On Tyranny: Twenty Lessons learned from the Twentieth Century by Timothy Snyder

Every day when they were zapping through the 30 TV channels offered to them they would see Hitler documentaries. They had gone through the 20th century in Germany for what felt 3 years now. First they were studying it in their history lessons in 10th grade. Then they were studying different ideologies during their philosophy courses taking a deep dive into utilitarism, striving the so called social darwinism. Then they got to know how the mothers and fathers of the "Grundgesetz" (basic law) were implementing it to make sure things like the third reich won't ever happen again just to study the 20th century from beginning to end again in thirteenth grade.


A few weeks back I attended the ceremony for the Shimon-Peres-Price, when it was given to a project I’ve been part of. To be honest I did not know a lot about Shimon Peres but he’s a particularly interesting person. He used to be one of the first advocates for bilateral relationships between Israel and Germany. He was one of the first to say that should work together but never forget what happened. Germany is living a culture of embracing its past, of making sure that nobody forgets what our ancestors did. I do not know why but for the past 12 years, basically since I became old enough for such conversations, I overheard adults complain about just that. Adults in my family, friends of the family, strangers whenever one was bringing up that topic. Maybe they inherited this behavior from their ashamed parents, but maybe they’re just tired of hearing it just like I’m tired of hearing the same complaints from my grandmother every week. If so this raises the question: How do you remember and remind others of the dark ages of history?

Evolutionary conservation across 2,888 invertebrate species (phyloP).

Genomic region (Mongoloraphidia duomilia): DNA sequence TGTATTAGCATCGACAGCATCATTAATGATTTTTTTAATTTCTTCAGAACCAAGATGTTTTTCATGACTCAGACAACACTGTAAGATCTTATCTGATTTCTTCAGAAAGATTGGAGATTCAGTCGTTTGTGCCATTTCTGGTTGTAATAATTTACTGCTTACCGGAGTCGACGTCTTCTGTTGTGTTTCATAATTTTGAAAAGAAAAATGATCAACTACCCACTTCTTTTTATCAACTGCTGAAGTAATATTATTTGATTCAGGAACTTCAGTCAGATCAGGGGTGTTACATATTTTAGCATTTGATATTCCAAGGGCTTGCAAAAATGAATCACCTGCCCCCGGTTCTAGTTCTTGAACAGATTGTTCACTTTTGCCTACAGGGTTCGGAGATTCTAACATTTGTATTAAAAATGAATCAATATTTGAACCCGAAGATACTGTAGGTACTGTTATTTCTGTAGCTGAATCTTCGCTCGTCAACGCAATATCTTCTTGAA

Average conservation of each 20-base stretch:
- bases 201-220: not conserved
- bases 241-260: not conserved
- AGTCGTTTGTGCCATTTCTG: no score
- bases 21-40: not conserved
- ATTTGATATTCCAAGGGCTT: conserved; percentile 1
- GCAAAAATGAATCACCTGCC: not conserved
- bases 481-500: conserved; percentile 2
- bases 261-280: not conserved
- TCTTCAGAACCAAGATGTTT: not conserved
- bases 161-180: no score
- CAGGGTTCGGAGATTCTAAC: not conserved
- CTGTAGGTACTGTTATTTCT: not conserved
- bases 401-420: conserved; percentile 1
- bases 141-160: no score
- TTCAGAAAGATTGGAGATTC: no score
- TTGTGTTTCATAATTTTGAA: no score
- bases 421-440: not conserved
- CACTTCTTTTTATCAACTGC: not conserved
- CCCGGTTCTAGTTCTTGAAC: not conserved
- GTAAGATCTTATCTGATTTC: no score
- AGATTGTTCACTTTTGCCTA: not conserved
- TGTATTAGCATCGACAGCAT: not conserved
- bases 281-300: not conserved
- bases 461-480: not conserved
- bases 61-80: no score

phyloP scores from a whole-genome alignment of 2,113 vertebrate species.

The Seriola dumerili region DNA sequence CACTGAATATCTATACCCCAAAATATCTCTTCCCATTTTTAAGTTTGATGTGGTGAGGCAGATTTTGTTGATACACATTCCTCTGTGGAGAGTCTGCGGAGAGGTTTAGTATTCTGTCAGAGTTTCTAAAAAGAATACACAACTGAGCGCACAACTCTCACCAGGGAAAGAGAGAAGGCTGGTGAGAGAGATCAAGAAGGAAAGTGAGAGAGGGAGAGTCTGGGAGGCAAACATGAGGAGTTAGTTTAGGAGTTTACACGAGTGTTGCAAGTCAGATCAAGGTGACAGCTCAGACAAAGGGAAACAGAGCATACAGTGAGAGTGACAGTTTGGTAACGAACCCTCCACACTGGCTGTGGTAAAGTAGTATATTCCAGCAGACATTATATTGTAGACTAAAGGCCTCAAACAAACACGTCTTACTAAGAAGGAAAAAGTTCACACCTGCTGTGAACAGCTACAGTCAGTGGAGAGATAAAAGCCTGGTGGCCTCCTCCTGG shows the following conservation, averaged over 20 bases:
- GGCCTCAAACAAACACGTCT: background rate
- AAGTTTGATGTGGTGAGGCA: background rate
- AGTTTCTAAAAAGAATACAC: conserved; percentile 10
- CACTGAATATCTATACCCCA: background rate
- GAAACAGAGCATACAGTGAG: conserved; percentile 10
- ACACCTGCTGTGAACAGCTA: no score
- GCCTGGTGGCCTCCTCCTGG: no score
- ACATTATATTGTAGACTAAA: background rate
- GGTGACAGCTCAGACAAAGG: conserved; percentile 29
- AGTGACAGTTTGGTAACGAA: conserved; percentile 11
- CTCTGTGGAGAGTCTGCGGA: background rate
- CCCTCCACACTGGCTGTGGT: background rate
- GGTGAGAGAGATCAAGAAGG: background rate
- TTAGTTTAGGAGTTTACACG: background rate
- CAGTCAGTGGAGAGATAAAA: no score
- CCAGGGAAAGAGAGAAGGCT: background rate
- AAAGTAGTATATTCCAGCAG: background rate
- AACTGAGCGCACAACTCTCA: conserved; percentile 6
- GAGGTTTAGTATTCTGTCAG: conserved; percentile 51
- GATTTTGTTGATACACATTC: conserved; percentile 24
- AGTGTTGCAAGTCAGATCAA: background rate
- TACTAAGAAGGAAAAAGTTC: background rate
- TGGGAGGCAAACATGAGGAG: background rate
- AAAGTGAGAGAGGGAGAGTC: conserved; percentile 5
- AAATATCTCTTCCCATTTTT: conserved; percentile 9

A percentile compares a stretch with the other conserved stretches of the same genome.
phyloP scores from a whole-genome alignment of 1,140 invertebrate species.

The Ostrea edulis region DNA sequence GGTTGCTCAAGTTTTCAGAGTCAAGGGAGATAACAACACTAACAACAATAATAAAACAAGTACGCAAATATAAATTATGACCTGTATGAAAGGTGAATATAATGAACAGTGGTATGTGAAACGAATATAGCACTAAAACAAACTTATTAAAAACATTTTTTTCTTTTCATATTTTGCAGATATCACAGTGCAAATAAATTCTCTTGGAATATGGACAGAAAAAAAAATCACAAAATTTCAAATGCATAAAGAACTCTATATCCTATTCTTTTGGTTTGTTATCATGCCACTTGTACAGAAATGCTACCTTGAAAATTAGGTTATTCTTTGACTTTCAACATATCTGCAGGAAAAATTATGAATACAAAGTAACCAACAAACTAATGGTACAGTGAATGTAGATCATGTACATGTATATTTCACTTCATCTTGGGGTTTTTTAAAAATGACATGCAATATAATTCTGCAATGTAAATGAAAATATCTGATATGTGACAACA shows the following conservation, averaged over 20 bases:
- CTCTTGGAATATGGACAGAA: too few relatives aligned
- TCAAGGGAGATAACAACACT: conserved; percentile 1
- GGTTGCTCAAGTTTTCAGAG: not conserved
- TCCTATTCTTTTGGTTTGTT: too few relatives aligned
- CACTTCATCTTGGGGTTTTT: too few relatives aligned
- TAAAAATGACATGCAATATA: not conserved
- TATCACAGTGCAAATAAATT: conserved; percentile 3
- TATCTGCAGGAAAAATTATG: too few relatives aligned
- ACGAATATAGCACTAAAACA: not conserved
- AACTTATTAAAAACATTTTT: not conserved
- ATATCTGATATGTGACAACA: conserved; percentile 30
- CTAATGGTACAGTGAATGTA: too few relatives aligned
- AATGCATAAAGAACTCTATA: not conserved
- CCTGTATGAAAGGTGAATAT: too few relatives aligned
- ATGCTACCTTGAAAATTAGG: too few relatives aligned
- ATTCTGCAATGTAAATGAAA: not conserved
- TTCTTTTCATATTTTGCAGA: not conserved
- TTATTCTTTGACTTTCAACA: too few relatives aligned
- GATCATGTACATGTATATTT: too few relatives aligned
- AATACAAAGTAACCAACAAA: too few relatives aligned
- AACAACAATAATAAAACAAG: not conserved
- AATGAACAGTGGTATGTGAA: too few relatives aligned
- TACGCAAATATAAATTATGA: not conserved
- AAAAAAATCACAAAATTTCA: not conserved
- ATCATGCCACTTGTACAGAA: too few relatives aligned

On Tyranny - Twenty Lessons From The Twentieth Century answers this question perfectly. When I started reading this book, I thought it was just more of the same, but it gave me a lot of new insides. The author starts every chapter with a thesis of how to oppose those who seek to confuse the people, divide and reign and eventually set up a dictatorship of one way or the other. Every of theses theses is then supported by examples from the past and connections to the present are drawn. 

Especially the last chapter was interesting to me: The author describes two different ways of making politics: One announcing that things are inevitable while the other praises the good old times. While we’ve seen the first of them for quite some time, the latter one is rising in nearly every of the biggest economies: The U.S., France, the UK, Germany, we’ve seen it in Hungary and Poland and that is neglecting the other major players in the world such as Russia and China. How is the president saying he’s going to bring the US back into the good old times of 80 years ago? How is anyone thinking they can do this? How was Merkel able to say what the government did during the financial crisis was „alternativlos“ (inevitable)? How is the AfD, the „Alternative für Deutschland“ (Alternative for Germany), an alternative?

I could go on a multiple hours long rant right now, but I'll save that up for later. The question I was asking before is still open at this point: How can we remember this time and remind others in order to make sure no such thing ever occurs again? I think this book puts a great perspective on the topic as a whole. There is simply no judgement. There is no emotion. I think even the most ignorant person in the world could read this and draw their own conclusion. And it is a fairly short read of less than 150 pages in a small form factor. Go get it and read it, because you should